Season 2023/24 edit
This season was the club's 90th anniversary, reflecting once again that the it embraces the history and tradition of the original Austria Salzburg. In addition, to the anniversary, it was officially announced that the club is now debt-free and therefore has no outstanding liabilities.
Furthermore, SV Austria Salzburg met FC Red Bull Salzburg for the first time, 18 years after the takeover and the resulting refounding, in the 2nd round of the Austrian Cup. Due to the classification as a high-risk game, the match could not be played in the home ground and had to be played in the stadium Untersbergarena in Grödig, which is about 10km away from Salzburg. The match took place in front of more than 4,000 spectators and attracted football fans from all over Europe. The first division team won 4-0.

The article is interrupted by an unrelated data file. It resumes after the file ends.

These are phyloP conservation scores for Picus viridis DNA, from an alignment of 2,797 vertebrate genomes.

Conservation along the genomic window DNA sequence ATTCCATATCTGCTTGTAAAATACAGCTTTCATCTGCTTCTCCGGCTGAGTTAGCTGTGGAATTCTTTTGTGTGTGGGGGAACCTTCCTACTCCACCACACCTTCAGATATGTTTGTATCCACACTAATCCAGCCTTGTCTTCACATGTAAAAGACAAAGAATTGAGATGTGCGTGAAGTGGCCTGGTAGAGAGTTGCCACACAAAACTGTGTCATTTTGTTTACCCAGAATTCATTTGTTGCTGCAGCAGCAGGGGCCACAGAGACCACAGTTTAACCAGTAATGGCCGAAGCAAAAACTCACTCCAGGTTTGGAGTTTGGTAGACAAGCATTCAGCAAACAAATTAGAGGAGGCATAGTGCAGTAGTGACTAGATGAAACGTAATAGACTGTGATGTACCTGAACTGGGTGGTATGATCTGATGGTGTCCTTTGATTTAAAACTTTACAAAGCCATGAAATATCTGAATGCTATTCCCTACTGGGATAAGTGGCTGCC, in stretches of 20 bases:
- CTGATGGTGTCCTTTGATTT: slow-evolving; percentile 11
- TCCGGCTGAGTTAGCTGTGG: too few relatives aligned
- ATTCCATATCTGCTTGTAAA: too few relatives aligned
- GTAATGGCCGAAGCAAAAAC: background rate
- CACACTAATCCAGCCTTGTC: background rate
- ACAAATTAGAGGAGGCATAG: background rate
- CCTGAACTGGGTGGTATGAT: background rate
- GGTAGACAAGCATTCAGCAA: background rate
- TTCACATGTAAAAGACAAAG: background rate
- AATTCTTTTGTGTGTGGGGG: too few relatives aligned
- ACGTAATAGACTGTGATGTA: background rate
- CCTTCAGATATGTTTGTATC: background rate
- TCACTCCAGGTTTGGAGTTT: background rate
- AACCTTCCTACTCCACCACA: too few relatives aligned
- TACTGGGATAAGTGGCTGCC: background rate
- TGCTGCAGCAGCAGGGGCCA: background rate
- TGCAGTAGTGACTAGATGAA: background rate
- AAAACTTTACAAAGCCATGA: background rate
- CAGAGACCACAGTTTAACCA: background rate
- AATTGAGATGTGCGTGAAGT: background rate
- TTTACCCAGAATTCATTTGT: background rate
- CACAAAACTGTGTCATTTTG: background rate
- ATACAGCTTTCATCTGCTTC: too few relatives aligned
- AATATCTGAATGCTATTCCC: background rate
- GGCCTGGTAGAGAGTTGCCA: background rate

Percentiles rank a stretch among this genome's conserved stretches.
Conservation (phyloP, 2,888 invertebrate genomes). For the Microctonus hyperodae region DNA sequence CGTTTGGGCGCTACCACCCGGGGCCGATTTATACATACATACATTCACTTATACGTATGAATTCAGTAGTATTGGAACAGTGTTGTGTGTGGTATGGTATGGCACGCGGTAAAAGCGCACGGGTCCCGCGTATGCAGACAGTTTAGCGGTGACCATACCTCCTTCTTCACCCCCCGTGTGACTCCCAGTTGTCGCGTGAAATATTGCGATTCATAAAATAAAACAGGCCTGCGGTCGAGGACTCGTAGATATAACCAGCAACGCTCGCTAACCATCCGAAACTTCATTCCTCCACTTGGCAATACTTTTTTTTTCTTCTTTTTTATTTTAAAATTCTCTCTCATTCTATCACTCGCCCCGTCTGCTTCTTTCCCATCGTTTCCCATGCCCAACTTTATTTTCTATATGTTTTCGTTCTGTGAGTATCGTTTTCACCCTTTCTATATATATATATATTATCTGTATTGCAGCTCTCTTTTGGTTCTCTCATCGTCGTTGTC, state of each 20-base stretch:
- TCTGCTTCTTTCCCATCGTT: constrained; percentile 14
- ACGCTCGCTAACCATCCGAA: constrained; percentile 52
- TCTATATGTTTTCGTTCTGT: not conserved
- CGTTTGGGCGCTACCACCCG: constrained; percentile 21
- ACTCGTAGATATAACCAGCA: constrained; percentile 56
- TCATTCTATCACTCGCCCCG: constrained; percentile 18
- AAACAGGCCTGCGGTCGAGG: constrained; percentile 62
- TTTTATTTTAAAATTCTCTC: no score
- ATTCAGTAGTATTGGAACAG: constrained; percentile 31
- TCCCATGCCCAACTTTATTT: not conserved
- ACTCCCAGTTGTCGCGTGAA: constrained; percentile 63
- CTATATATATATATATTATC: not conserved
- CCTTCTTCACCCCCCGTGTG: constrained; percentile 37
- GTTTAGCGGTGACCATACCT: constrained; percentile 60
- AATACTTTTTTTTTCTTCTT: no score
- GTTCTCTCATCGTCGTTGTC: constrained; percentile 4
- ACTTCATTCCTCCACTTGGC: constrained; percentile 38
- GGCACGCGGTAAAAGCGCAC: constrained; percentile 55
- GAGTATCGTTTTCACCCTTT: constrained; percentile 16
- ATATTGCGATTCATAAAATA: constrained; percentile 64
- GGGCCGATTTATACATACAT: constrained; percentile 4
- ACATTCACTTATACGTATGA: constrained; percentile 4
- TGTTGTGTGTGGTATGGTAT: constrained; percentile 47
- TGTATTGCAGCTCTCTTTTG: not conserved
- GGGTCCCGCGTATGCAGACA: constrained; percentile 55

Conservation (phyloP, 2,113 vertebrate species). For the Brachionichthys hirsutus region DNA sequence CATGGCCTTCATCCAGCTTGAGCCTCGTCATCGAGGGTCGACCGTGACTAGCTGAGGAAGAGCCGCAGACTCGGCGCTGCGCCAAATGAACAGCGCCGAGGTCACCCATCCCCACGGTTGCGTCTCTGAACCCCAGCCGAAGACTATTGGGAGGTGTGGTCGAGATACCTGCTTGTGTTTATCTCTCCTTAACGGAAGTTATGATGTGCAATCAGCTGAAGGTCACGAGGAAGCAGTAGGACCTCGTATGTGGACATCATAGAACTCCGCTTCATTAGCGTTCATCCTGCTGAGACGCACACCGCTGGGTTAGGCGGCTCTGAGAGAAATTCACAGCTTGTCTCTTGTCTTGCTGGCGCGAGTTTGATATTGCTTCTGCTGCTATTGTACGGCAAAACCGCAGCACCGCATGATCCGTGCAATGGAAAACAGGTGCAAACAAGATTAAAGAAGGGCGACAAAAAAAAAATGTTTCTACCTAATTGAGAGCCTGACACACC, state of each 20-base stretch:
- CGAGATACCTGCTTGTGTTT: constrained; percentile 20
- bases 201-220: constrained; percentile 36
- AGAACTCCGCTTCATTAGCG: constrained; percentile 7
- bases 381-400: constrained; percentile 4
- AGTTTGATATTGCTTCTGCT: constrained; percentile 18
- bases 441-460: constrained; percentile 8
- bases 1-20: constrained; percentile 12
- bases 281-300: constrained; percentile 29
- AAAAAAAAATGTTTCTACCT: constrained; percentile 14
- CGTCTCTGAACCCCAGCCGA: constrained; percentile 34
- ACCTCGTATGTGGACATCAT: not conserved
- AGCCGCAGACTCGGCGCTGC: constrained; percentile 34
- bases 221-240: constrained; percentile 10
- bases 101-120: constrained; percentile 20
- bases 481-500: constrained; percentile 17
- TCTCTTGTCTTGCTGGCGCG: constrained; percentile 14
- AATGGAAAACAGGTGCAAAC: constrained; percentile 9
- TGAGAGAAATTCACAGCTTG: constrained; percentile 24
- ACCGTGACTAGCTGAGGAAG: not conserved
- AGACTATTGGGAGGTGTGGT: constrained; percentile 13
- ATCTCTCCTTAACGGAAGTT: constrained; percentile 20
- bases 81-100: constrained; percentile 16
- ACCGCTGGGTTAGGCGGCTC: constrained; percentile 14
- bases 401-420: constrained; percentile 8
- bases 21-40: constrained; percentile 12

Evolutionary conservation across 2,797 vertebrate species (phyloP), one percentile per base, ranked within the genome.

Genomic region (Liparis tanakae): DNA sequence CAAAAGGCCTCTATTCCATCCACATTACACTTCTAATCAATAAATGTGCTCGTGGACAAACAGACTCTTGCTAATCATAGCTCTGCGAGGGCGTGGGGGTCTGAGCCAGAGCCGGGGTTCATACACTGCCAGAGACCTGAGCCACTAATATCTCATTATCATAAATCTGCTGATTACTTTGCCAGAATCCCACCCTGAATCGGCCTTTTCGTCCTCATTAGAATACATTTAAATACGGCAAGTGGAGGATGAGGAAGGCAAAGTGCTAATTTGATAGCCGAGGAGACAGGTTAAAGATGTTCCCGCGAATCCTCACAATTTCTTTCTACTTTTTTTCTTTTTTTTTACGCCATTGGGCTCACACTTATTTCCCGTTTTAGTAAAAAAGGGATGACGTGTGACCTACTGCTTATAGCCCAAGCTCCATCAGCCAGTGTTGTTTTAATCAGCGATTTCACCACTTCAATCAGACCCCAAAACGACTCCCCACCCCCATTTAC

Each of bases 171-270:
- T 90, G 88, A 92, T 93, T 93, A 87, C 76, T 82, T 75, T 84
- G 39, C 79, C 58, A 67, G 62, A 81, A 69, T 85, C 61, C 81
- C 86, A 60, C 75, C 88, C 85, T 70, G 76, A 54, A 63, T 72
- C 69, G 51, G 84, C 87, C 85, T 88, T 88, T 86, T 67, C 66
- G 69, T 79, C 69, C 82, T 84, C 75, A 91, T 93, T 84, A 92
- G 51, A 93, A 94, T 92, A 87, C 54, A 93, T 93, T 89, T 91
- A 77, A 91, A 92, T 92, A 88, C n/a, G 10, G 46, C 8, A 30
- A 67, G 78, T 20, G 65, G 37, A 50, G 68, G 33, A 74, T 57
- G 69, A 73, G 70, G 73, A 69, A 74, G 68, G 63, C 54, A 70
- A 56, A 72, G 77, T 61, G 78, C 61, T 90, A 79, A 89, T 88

Club honours edit
League history edit
|2006–07||2. Klasse Nord A||7||26||24||1||1||109||8||+101||73||1st of 14||Promoted|
|2007–08||1. Klasse Nord||6||26||25||0||1||94||10||+84||75||1st of 14||Promoted|
|2008–09||2. Landesliga Nord||5||26||21||4||1||90||28||+62||67||1st of 14||Promoted|
|2009–10||1. Landesliga||4||26||19||3||4||68||24||+44||60||1st of 14||Promoted||1,750|
|2010–11||Regionalliga West||3||30||15||9||6||61||37||+24||54||5th of 16||1,290|
|2011–12||Regionalliga West||3||30||12||4||14||54||54||0||40||8th of 16||1,194|
|2012–13||Regionalliga West||3||30||21||5||4||77||21||+56||68||2nd of 16||1,291|
|2013–14||Regionalliga West||3||30||25||4||1||96||15||+81||79||1st of 16||Defeated in playoffs||1,298|
|2014–15||Regionalliga West||3||30||23||4||3||71||23||+48||73||1st of 16||Promoted||1,332|
|2015–16||Erste Liga||2||36||7||11||18||45||73||−28||26||9th of 10||Relegated||1,476|